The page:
WASHINGTON, D.C. – During Tuesday’s debate on the Natural Resources Management Act, Congressman Steven Horsford (NV-04) took to the House Floor to urge Congress to pass the legislation which protects Nevada’s public lands.
Among other items the National Resources Management Act permanently reauthorizes the Land and Water Conservation Fund (LWCF), which protects, preserves, and develops our nation’s outdoor recreation areas. Nevada has received $40 million for local parks through the LWCF, and another $60 million to bolster federal public lands throughout the state.
In November 2018, Nevada received nearly $1 million from the National Park Service through the Land and Water Conservation Fund, including $318,889 to build park infrastructure for the Ice Age Fossils State Park in Clark County.
Remarks As Prepared For Delivery:
As Representative of Nevada’s Fourth Congressional District, a District that is home to over 50 thousand square miles of geographically diverse land, including several National Monuments and Parks, I am proud to voice my support for the Natural Resources Management Act.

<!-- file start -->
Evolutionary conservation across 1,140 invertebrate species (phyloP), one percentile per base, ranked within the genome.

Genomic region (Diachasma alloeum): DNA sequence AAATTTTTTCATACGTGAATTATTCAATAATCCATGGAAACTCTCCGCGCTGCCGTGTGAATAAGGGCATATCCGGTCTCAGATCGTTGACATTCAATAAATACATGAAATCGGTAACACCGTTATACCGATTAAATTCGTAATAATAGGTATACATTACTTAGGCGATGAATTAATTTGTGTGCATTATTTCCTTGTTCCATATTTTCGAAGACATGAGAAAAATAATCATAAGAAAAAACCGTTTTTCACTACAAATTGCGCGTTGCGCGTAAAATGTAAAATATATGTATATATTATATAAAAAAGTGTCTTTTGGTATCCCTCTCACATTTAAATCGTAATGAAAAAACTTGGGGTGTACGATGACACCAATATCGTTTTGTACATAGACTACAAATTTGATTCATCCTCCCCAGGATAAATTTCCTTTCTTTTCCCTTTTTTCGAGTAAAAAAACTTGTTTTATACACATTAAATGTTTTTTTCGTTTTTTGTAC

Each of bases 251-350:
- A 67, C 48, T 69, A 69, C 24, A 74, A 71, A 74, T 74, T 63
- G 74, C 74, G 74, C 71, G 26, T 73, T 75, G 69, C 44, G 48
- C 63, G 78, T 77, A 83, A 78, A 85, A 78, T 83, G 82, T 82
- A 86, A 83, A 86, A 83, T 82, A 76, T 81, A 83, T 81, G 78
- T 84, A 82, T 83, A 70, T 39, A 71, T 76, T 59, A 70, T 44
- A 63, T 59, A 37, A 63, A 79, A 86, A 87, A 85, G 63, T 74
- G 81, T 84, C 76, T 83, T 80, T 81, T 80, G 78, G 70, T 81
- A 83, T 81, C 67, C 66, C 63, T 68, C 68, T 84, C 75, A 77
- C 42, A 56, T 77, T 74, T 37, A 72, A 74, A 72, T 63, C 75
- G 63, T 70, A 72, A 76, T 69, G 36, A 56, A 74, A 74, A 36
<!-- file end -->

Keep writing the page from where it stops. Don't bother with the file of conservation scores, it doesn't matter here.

As we’ve heard, this bill permanently reauthorizes the Land and Water Conservation fund, an integral conservation program that has provided the state of Nevada with $40 million for investment in local parks, and another $60 million to benefit our public lands.
Moreover, this bill expands access to outdoor recreation opportunities for communities across America.
Outdoor recreation is a vital aspect of Nevada’s economy. In 2017, it supported nearly 90,000 jobs, contributed $4 billion in wages and salaries, and spurred $12 billion of consumer spending in Nevada.
I am proud to vote for this bill to expand outdoor recreation opportunities for the American public, particularly for our underserved communities, many of whom depend on federal funding to develop parks and recreation.
As the 116th Congress continues, I look forward to continuing my efforts to foster conservation and development.